Plays

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Wendy Wasserstein

In 1989, Wendy Wasserstein not only won the Pulitzer Prize for The Heidi Chronicles, she became the first woman playwright to win a Tony Award.

Dora Wasserman

Dora Wasserman created a place for Yiddish theater in Canada by founding a theater and adapting great works of Yiddish literature for the stage.

Rose Pastor Stokes

Called the “Cinderella of the sweatshops,” Rose Pastor Stokes made headlines when she married millionaire socialist James Graham Phelps Stokes.

Gertrude Stein

An experimental writer whose works inspired Ernest Hemingway and Sherwood Anderson, Gertrude Stein shaped American literature with her writing and literary culture with her legendary Paris salons.

Susan Sontag

Through her work as a literary and cultural critic, Susan Sontag called long-held assumptions and taboos into question.

Joan Micklin Silver

Joan Micklin Silver bucked Hollywood assumptions about what made a successful film, becoming a critically acclaimed director of independent films with Jewish themes like Hester Street and Crossing Delancey.

Death of prolific screenwriter and novelist Vera Caspary

June 13, 1987

“Those who come after us may find it easier to assert independence, but will miss the grand adventure of having been born a woman in this century of change.” Screenwriter Vera Caspary

Ayn Rand

Ayn Rand sparked a new ethical philosophy called Objectivism with the principles laid out in her novels including the Fountainhead and Atlas Shrugged.

Dorothy Parker

Dorothy Parker commented on the art and events of her times with her brilliant turns of phrase and acid wit.

Cynthia Ozick

Cynthia Ozick won high acclaim for her novels and short stories depicting the Jewish American experience and for her memorable, nuanced female characters.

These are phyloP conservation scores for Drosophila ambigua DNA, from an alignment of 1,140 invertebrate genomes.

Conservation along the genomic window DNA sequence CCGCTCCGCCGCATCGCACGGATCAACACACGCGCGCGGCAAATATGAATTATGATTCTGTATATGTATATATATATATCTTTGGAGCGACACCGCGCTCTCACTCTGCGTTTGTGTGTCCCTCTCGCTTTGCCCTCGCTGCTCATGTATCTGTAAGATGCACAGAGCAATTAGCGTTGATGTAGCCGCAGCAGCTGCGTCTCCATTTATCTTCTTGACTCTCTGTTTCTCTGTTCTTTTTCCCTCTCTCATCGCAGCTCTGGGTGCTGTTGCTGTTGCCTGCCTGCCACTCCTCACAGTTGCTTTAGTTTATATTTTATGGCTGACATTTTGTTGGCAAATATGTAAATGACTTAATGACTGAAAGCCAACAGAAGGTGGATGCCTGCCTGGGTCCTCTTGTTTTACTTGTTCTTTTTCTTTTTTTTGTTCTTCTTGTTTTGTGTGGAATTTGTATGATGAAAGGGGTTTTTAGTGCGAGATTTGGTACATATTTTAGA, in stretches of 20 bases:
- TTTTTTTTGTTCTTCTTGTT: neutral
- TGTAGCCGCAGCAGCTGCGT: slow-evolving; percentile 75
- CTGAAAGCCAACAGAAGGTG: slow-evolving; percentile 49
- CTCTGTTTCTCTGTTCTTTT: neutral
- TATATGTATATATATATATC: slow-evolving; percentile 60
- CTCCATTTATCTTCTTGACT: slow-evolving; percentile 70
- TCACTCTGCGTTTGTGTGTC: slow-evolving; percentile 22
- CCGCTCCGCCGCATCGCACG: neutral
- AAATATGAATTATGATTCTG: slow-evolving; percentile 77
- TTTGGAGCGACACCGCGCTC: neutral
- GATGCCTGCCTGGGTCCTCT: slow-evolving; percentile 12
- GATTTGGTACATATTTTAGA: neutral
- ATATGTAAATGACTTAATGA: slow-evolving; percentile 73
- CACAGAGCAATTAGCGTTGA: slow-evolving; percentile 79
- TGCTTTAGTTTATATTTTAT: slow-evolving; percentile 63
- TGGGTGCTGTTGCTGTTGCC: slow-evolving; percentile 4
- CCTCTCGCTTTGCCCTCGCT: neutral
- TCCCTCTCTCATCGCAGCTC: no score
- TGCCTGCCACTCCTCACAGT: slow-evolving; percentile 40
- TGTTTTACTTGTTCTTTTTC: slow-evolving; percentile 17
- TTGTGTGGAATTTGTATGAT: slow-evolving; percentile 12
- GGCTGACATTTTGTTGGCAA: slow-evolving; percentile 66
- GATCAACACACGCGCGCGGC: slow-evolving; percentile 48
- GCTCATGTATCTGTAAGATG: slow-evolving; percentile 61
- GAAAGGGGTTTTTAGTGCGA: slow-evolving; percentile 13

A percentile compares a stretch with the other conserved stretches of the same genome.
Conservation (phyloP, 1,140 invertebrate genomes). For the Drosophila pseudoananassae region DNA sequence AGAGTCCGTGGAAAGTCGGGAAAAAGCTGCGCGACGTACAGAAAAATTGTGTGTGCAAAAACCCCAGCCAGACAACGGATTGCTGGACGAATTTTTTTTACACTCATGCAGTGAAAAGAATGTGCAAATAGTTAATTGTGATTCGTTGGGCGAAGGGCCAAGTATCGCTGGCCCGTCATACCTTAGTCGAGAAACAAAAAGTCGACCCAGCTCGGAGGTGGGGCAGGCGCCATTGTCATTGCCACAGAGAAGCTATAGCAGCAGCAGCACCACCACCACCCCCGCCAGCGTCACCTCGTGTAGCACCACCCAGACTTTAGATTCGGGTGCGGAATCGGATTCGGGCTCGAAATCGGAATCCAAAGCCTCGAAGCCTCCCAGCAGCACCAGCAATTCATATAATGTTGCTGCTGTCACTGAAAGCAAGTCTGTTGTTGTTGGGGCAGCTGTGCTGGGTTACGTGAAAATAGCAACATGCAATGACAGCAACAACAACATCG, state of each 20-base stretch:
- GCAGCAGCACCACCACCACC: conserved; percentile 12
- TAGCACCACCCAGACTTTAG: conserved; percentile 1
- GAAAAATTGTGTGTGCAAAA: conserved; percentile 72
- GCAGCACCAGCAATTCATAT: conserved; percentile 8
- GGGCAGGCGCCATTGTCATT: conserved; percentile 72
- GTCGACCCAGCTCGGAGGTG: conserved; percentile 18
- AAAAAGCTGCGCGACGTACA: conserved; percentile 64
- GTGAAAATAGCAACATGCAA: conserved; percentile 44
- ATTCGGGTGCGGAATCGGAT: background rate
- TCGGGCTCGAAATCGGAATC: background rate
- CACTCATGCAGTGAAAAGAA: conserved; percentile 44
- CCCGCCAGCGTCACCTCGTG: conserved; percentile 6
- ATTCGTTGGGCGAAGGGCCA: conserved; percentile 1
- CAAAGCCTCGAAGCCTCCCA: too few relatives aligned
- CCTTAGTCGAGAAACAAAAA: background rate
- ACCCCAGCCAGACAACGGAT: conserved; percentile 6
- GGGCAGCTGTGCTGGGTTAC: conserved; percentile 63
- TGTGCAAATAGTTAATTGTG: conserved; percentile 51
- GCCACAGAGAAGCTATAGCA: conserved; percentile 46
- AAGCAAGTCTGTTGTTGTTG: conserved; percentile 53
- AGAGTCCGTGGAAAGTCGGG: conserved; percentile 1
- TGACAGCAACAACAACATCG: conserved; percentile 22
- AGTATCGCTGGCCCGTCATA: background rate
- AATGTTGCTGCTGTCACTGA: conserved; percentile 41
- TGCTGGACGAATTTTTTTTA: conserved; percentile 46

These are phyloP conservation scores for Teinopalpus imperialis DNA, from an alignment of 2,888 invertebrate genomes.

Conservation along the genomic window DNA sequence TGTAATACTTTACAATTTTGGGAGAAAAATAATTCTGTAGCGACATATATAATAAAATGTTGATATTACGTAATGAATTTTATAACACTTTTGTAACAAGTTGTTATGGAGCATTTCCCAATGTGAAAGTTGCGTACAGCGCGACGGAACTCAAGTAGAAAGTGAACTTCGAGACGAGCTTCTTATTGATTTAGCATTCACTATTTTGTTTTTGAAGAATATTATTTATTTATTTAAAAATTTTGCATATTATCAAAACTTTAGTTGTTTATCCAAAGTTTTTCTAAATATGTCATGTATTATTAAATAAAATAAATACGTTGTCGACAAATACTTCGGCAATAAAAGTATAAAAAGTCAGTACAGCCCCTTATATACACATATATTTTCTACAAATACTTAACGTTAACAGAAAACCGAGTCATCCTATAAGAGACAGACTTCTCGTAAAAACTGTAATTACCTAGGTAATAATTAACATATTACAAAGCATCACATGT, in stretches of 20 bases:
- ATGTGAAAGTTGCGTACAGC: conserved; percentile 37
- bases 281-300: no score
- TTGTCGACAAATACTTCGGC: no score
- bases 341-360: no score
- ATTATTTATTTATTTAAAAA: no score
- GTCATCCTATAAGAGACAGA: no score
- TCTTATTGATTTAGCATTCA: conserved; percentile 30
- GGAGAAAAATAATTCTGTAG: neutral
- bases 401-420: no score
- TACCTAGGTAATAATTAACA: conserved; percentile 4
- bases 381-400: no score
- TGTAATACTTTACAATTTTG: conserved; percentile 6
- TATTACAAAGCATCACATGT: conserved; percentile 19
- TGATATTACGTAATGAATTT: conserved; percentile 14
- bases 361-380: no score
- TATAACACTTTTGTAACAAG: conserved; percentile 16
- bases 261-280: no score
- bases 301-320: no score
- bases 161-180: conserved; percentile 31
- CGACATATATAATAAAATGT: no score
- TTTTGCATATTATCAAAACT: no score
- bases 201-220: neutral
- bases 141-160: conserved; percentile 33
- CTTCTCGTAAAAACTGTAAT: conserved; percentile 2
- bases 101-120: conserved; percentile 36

Annie Nathan Meyer

Believing that education was the best path for women’s success, Annie Nathan Meyer founded Barnard College, New York’s first liberal arts college for women.

Pearl Lang

Pearl Lang was the first dancer Martha Graham allowed to perform some of her roles, and brought elements of the ecstatic poetry and dance of Hasidic and Sephardic Jewish traditions to her own critically praised work as a dancer and choreographer.

Lillian Hellman

Lillian Hellman displayed courage not only in her writing of powerful and controversial plays like The Children’s Hour, but in her public refusal to name colleagues to the House Un-American Activities Committee.

Edna Ferber

In her novels, short stories, and plays, Edna Ferber captured the rich variety of life in America, from the Mississippi River in Show Boat to the wilds of Alaska in Ice Palace.

Gertrude Berg

Gertrude Berg was the lead actress and driving force behind The Goldbergs, which successfully made the leap from radio plays to national television and brought a Jewish family into mainstream American homes.

Vicki Baum

Vicki Baum jokingly referred to herself as “a first-class second–rate writer,” but she created a new genre for popular fiction when she wrote the novel that inspired the stage and screen classic Grand Hotel.

Alix Kates Shulman

From her radical marriage contract to her lyrical novels and memoirs, Alix Kates Shulman’s honesty and willingness to share her story helped shape the conversation about women’s liberation.

Cheryl Moch

Long before gay marriage became a reality, Cheryl Moch dared to dream a gay marriage fairy tale.

Eve Ensler

Eve Ensler’s massively successful play The Vagina Monologues gave her a platform to launch V-Day, a campaign to end violence against women and girls.

E.M. Broner

Esther M. Broner’s revolutionary women’s Seder opened up new possibilities for reimagining Jewish rituals to include women’s voices.

Merle Feld

Both through her writing and in her work with Israeli-Palestinian dialogue groups, Merle Feld supported the difficult and delicate struggle to make peace in the Middle East.

Eve Ensler establishes V-Day, demanding that violence against women and girls must end

February 14, 1998

Eve Ensler:"I am proposing that we reconceive the dream."

Merle Feld

[I]t expresses the hope, the expectation even, that we will all come together to rejoice in our heritage...

Eve Ensler

V–World is the lives our mothers never got to live.

Wendy Wasserstein

Dear Wendy

by  Miriam Cantor-Stone

When I was 15 years old, I was about to go on vacation with my grandparents and I needed a book. I picked up a collection of three of your plays (The Heidi Chronicles, Uncommon Women and Others, & Isn't It Romantic) that I’d been assigned to read for my ninth grade English class, but never gotten around to studying. I didn’t know anything about you or the plays before opening the book, but I was soon transported to a world of women who didn’t necessarily know exactly what they wanted out of their educations, careers, and relationships, but did know they wanted a great deal. Suffice to say, it greatly appealed to me.

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